Christie denies bridge lane closure was political retribution
Gov. Chris Christie has accepted the resignation of one of his top political appointees at the Port Authority of New York and New Jersey.
Bill Baroni resigned as deputy executive director because of the distraction caused by an investigation into the temporary closure of some local access lanes to the George Washington Bridge in September, the governor said Friday.
Christie said he did not instruct anyone to close lanes to get back at the Mayor of Fort Lee for not endorsing his re-election campaign.
"He was not somebody that was on my radar screen in any way, politically, professionally, or in any other way until these stories came out in the aftermath of the closing," Christie said. "So the answer is absolutely unequivocally not."
Christie also says a report that he called New York Gov. Andrew Cuomo to urge an end to the investigation of the lane closures is wrong. Christie says he and Cuomo never had such a conversation.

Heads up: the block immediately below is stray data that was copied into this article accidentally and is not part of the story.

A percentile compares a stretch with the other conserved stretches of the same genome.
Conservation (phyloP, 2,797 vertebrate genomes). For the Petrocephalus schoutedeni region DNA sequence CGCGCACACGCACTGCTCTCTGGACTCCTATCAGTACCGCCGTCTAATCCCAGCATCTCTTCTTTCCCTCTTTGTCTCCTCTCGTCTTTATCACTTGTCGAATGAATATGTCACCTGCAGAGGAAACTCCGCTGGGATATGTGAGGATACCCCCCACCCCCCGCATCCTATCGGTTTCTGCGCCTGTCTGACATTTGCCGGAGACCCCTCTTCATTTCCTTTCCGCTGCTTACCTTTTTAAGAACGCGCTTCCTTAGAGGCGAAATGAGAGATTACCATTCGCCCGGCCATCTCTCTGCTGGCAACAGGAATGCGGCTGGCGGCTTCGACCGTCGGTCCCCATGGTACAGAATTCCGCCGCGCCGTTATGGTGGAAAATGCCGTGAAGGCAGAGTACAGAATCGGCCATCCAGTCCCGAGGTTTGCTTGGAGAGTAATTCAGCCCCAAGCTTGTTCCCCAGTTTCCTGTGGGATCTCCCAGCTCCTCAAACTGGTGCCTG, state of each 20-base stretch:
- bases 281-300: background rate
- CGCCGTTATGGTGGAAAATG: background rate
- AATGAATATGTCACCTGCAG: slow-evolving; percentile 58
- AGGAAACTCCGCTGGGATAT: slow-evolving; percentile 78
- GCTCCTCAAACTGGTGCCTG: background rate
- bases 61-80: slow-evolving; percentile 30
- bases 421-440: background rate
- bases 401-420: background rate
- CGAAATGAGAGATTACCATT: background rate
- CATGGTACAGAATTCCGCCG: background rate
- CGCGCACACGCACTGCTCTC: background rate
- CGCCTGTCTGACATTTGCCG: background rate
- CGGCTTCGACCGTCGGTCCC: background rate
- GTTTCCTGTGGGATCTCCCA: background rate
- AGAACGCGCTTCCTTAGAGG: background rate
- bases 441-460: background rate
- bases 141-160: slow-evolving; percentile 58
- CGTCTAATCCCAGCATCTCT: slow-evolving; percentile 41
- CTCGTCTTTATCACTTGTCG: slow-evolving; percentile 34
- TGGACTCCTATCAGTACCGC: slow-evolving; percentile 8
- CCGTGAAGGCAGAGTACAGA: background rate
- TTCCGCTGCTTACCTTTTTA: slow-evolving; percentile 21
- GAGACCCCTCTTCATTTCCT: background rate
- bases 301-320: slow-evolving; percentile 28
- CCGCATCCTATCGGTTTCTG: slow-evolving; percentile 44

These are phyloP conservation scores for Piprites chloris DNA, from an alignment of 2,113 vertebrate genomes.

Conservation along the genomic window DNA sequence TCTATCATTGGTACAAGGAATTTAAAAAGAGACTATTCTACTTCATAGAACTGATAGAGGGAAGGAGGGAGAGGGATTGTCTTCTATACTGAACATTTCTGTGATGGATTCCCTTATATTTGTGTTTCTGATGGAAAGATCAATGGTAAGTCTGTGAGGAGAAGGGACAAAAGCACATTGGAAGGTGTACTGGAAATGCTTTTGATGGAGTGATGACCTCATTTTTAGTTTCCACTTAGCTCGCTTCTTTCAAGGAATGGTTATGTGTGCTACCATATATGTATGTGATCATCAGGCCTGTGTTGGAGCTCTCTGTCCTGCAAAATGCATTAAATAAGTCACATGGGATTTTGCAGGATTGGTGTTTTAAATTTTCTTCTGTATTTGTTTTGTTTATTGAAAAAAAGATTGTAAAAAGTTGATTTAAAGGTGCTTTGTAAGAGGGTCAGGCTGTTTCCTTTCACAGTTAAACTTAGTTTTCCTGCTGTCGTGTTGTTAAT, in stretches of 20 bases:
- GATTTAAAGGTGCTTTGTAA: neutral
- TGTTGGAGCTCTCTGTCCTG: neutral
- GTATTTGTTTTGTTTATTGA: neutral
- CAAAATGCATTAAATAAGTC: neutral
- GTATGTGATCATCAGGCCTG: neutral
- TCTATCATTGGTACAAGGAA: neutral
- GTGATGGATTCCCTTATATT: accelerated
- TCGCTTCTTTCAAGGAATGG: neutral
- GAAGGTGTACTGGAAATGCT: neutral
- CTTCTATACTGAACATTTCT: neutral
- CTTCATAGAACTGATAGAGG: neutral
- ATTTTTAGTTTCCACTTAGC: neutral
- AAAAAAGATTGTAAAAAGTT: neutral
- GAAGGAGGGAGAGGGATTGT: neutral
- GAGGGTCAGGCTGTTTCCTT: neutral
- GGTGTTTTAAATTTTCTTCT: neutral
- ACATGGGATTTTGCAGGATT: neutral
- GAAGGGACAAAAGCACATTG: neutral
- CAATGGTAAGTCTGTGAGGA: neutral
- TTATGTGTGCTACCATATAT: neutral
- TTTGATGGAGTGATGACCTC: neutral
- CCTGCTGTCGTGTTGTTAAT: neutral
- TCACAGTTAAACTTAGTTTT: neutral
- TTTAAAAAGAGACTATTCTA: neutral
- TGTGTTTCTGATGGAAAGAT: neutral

Baroni accepted responsibility for not following proper protocols in closing the lanes for a traffic study and notifying local officials about it, the governor said.
"They believed the traffic study needed to be done but that they didn't do it appropriately or correctly within the protocols of the Port Authority and give the appropriate notices," Christie said. "I never said that a mistake wasn't made but what I said was that all of the other politics swirling around it was created and manufactured."
Baroni's replacement at the Port Authority will be Christie's deputy chief of staff, Deborah Gramiccioni.
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